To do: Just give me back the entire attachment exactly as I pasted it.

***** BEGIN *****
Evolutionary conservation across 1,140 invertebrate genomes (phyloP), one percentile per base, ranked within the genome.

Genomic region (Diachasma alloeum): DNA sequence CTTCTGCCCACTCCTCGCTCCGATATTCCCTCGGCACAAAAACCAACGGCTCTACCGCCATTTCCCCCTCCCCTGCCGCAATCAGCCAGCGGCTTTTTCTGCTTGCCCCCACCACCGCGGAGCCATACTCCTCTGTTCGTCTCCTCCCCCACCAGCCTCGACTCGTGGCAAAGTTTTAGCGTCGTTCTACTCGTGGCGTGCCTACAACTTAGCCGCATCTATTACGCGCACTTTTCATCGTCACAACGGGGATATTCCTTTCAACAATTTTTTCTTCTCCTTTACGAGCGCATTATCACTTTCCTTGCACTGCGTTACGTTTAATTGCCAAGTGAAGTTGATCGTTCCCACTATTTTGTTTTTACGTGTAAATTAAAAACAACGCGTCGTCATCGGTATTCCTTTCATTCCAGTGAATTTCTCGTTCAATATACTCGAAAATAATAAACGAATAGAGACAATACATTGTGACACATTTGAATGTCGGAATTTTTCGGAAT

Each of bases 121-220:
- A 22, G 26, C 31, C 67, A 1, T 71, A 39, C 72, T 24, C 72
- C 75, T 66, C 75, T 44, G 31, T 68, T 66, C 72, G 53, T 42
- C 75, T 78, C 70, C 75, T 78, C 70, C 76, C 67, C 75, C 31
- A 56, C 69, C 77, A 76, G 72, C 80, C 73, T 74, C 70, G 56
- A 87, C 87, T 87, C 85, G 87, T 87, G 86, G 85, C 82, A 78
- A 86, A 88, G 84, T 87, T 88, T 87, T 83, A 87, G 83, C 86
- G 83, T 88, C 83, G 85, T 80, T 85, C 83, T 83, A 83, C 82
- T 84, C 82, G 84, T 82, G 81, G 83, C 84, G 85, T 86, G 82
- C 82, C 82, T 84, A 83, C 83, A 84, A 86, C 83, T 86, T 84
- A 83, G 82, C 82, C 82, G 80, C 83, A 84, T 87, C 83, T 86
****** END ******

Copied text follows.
Evolutionary conservation across 1,140 invertebrate genomes (phyloP), one percentile per base, ranked within the genome.

Genomic region (Diachasma alloeum): DNA sequence CTTCTGCCCACTCCTCGCTCCGATATTCCCTCGGCACAAAAACCAACGGCTCTACCGCCATTTCCCCCTCCCCTGCCGCAATCAGCCAGCGGCTTTTTCTGCTTGCCCCCACCACCGCGGAGCCATACTCCTCTGTTCGTCTCCTCCCCCACCAGCCTCGACTCGTGGCAAAGTTTTAGCGTCGTTCTACTCGTGGCGTGCCTACAACTTAGCCGCATCTATTACGCGCACTTTTCATCGTCACAACGGGGATATTCCTTTCAACAATTTTTTCTTCTCCTTTACGAGCGCATTATCACTTTCCTTGCACTGCGTTACGTTTAATTGCCAAGTGAAGTTGATCGTTCCCACTATTTTGTTTTTACGTGTAAATTAAAAACAACGCGTCGTCATCGGTATTCCTTTCATTCCAGTGAATTTCTCGTTCAATATACTCGAAAATAATAAACGAATAGAGACAATACATTGTGACACATTTGAATGTCGGAATTTTTCGGAAT

Each of bases 121-220:
- A 22, G 26, C 31, C 67, A 1, T 71, A 39, C 72, T 24, C 72
- C 75, T 66, C 75, T 44, G 31, T 68, T 66, C 72, G 53, T 42
- C 75, T 78, C 70, C 75, T 78, C 70, C 76, C 67, C 75, C 31
- A 56, C 69, C 77, A 76, G 72, C 80, C 73, T 74, C 70, G 56
- A 87, C 87, T 87, C 85, G 87, T 87, G 86, G 85, C 82, A 78
- A 86, A 88, G 84, T 87, T 88, T 87, T 83, A 87, G 83, C 86
- G 83, T 88, C 83, G 85, T 80, T 85, C 83, T 83, A 83, C 82
- T 84, C 82, G 84, T 82, G 81, G 83, C 84, G 85, T 86, G 82
- C 82, C 82, T 84, A 83, C 83, A 84, A 86, C 83, T 86, T 84
- A 83, G 82, C 82, C 82, G 80, C 83, A 84, T 87, C 83, T 86